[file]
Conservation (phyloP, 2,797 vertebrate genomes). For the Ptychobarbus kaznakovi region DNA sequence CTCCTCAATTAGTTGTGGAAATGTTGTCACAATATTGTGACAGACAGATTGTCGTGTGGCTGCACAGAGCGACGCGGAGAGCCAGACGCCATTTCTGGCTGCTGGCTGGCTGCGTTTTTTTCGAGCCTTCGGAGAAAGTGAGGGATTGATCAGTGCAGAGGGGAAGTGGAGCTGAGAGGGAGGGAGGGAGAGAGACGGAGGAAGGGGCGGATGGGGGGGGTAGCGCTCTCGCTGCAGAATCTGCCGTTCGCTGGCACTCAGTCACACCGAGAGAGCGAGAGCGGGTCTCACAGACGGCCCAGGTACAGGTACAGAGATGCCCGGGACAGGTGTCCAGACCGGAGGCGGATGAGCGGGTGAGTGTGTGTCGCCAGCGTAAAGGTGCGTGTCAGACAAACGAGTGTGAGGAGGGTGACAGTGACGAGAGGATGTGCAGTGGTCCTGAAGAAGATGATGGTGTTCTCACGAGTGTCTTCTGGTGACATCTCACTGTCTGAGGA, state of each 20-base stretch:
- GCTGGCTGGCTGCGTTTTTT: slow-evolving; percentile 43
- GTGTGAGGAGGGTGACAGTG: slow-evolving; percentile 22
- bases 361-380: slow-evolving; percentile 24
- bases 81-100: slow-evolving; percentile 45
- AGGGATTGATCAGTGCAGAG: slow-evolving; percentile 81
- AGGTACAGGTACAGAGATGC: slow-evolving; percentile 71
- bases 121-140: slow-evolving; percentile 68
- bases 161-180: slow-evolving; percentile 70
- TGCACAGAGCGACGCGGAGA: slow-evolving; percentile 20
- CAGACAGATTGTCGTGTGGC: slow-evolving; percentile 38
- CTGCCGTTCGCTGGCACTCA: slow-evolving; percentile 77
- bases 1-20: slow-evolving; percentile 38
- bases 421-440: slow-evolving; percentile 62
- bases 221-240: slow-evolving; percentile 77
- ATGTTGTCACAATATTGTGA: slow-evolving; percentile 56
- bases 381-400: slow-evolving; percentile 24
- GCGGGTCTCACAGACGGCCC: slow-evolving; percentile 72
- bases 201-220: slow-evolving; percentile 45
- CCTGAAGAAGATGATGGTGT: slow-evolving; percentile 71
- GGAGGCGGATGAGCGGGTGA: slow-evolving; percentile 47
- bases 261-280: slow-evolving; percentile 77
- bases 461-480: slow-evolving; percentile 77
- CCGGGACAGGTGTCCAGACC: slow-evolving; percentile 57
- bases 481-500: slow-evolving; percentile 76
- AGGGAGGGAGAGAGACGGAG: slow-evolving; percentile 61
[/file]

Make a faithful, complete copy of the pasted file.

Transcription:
Conservation (phyloP, 2,797 vertebrate genomes). For the Ptychobarbus kaznakovi region DNA sequence CTCCTCAATTAGTTGTGGAAATGTTGTCACAATATTGTGACAGACAGATTGTCGTGTGGCTGCACAGAGCGACGCGGAGAGCCAGACGCCATTTCTGGCTGCTGGCTGGCTGCGTTTTTTTCGAGCCTTCGGAGAAAGTGAGGGATTGATCAGTGCAGAGGGGAAGTGGAGCTGAGAGGGAGGGAGGGAGAGAGACGGAGGAAGGGGCGGATGGGGGGGGTAGCGCTCTCGCTGCAGAATCTGCCGTTCGCTGGCACTCAGTCACACCGAGAGAGCGAGAGCGGGTCTCACAGACGGCCCAGGTACAGGTACAGAGATGCCCGGGACAGGTGTCCAGACCGGAGGCGGATGAGCGGGTGAGTGTGTGTCGCCAGCGTAAAGGTGCGTGTCAGACAAACGAGTGTGAGGAGGGTGACAGTGACGAGAGGATGTGCAGTGGTCCTGAAGAAGATGATGGTGTTCTCACGAGTGTCTTCTGGTGACATCTCACTGTCTGAGGA, state of each 20-base stretch:
- GCTGGCTGGCTGCGTTTTTT: slow-evolving; percentile 43
- GTGTGAGGAGGGTGACAGTG: slow-evolving; percentile 22
- bases 361-380: slow-evolving; percentile 24
- bases 81-100: slow-evolving; percentile 45
- AGGGATTGATCAGTGCAGAG: slow-evolving; percentile 81
- AGGTACAGGTACAGAGATGC: slow-evolving; percentile 71
- bases 121-140: slow-evolving; percentile 68
- bases 161-180: slow-evolving; percentile 70
- TGCACAGAGCGACGCGGAGA: slow-evolving; percentile 20
- CAGACAGATTGTCGTGTGGC: slow-evolving; percentile 38
- CTGCCGTTCGCTGGCACTCA: slow-evolving; percentile 77
- bases 1-20: slow-evolving; percentile 38
- bases 421-440: slow-evolving; percentile 62
- bases 221-240: slow-evolving; percentile 77
- ATGTTGTCACAATATTGTGA: slow-evolving; percentile 56
- bases 381-400: slow-evolving; percentile 24
- GCGGGTCTCACAGACGGCCC: slow-evolving; percentile 72
- bases 201-220: slow-evolving; percentile 45
- CCTGAAGAAGATGATGGTGT: slow-evolving; percentile 71
- GGAGGCGGATGAGCGGGTGA: slow-evolving; percentile 47
- bases 261-280: slow-evolving; percentile 77
- bases 461-480: slow-evolving; percentile 77
- CCGGGACAGGTGTCCAGACC: slow-evolving; percentile 57
- bases 481-500: slow-evolving; percentile 76
- AGGGAGGGAGAGAGACGGAG: slow-evolving; percentile 61